Community-based conservation initiatives also play a crucial role, actively involving local communities in managing and conserving natural resources. 

“This approach not only helps in wildlife protection but also ensures sustainable livelihoods for local communities,” said the minister.

Anti-poaching efforts are another critical aspect of Tanzania’s conservation strategy. 

“We have implemented severe measures to combat illegal hunting and trafficking of wildlife,” Kairuki asserts. 

“This includes deploying anti-poaching patrols, using technology like drones and GPS tracking, and collaborating with international conservation organizations.”

Beach tourism is another area of focus, with investments in infrastructure development, hospitality services, and marketing campaigns to attract water sports enthusiasts and leisure travelers to Tanzania’s pristine beaches.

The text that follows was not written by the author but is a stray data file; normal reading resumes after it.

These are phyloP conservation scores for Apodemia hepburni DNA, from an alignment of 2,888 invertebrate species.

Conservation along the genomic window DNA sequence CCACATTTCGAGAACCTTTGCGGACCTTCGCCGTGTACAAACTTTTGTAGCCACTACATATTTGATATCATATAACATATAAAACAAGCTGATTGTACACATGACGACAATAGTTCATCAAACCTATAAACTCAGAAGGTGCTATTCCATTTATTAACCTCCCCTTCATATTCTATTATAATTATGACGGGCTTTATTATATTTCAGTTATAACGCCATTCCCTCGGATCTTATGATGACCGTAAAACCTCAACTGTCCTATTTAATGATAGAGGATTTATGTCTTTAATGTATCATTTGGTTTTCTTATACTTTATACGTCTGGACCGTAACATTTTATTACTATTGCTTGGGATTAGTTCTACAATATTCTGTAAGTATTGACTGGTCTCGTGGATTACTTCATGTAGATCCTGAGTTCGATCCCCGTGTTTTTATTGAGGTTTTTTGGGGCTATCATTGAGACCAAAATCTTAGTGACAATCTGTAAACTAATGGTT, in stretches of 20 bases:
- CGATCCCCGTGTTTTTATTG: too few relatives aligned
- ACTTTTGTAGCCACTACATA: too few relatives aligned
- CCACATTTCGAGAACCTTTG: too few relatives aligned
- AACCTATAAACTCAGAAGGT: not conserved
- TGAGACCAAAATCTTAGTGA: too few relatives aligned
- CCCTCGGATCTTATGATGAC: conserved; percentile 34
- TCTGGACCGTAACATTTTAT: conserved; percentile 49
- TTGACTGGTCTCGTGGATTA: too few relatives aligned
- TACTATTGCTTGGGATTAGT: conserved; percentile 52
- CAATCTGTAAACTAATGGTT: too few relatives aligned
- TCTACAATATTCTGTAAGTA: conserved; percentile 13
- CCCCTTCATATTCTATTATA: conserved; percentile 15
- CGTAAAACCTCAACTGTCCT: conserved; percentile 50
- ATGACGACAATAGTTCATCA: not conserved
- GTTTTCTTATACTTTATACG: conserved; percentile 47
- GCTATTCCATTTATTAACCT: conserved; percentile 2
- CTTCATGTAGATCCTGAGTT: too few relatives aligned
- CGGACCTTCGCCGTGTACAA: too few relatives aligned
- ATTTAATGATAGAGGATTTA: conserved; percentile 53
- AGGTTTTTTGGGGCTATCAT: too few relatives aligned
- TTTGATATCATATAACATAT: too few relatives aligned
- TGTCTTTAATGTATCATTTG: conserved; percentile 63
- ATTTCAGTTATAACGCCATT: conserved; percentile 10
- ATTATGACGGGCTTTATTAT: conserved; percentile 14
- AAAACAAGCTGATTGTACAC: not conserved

Ecotourism and sustainable lodging options, such as eco-lodges and community-based accommodation are being promoted to minimize environmental impact and support local communities.

Community-based tourism initiatives empower local communities to participate in and benefit from tourism activities, promoting sustainable development and poverty alleviation. 

“These initiatives involve local ownership, employment opportunities, cultural exchanges, and revenue-sharing mechanisms,” Kairuki said.

The sustainable development of the tourism economy is crucial for Tanzania, and the government is keen on promoting diversification in the tourism sector to reduce reliance on wildlife tourism. 

“We are focusing on cultural tourism development, highlighting traditional practices, arts, festivals, and historical landmarks,” Kairuki said. “By showcasing our cultural diversity, we attract tourists interested in immersive cultural experiences.”